I am setting up a machine that I will use in a test network and which will host many web sites. I would like this host to have many (on the order of 20k) IP addresses.
I know I could add them all with a script doing, say
ip addr add <ip>/<mask> dev eth0
and get them all that way. In fact, that works just fine, but it does not survive a reboot obviously.
If I modify
/etc/sysconfig/network-scripts/ifcfg-eth0 I can assign a static IP that will be persistent, but I don’t believe I can assign more than one that way.
Is there a way to assign a lot of static IPs persistently?
I suppose at worst I could create my own IP service and have it run the
ip commands via a systemd service, but I was wondering if there is a more canonical way to do this.
I haven’t checked if it supports 10s of thousands, but it seems that you can specify many addresses within the
ifcfg- file directly if you tell NetworkManager you’re going to do so.
The first step was to tell NetworkManager which I did as
nmcli con mod eth0 ipv4.method manual
Then I modified
/etc/sysconfig/network-scripts/eth0 so it had
IPADDR0=<ip0> NETMASK0=<mask0> IPADDR1=<ip1> NETMASK1=<mask1>
eth0 had both of those addresses (after a reboot at least).
Update: Alas for me, this method only allows up to 256 addresses per interface. (You can see the limit for version 0.9.10 which ships with Fedora 21 in the source on line 1366 of src/settings/pluginos/ifcfg-rh/reader.c if you’re interested.)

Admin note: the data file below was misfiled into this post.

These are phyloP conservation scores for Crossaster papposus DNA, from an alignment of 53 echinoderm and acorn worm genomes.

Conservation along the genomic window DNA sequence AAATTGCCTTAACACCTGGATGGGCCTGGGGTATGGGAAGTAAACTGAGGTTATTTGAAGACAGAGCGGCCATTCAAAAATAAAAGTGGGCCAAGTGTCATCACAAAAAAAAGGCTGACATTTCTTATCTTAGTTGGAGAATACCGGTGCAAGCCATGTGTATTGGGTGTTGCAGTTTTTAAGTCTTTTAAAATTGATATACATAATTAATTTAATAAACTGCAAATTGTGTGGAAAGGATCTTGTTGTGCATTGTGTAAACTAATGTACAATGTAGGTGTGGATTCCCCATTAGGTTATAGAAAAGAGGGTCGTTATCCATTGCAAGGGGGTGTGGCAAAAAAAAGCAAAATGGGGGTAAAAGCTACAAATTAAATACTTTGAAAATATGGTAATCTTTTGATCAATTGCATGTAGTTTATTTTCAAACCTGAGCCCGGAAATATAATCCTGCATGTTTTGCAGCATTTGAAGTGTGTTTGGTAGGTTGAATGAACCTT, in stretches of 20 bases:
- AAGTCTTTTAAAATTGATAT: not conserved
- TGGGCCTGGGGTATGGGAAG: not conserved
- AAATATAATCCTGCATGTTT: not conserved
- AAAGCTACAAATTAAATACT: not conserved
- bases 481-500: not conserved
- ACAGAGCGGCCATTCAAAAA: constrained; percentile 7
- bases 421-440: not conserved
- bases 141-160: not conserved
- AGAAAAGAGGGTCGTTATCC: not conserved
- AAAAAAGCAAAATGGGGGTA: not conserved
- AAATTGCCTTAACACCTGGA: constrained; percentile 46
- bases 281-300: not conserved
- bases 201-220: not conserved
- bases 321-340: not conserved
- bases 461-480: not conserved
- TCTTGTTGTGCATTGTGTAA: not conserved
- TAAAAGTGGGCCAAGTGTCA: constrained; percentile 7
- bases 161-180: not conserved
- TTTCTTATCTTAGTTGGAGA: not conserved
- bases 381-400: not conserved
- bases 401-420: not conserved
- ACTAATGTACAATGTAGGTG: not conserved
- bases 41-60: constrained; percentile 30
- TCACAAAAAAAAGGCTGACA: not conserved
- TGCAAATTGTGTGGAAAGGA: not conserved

It’s easy, when you figured it out.
I know two ways, either individual
ifcfg-eth:x files for single addresses or
ifcfg-eth0-rangex files for IP ranges. The file is placed in
So first case. Just copy
/etc/sysconfig/network-scripts/ifcfg-eth0:0. Open it in an editor and change DEVICE to eth0:0 and IPADDR to what you want. The reload your network(
systemctl restart network on centos 7). Repeat step and increase x with one.
Second case you copy
/etc/sysconfig/network-scripts/ifcfg-eth0-range0. Then open the file in an editor and replace IPADDR with IPADDR_START and add IPADDR_END with the corresponding start and stop IPs of the range. Reload the network as mentioned before and the changes are active.
/etc/sysconfig/network-scripts/ifcfg-eth0:0 and edit it
DEVICE="eth0:0" BOOTPROTO="static" IPADDR=192.168.230.252 NETWORK=192.168.230.0 NETMASK=255.255.255.0 IPV6INIT="yes" NM_CONTROLLED="yes" ONBOOT="yes"
you must be on same network.
If you can’t reboot try
ifconfig eth0:0 up (didn’t test this part)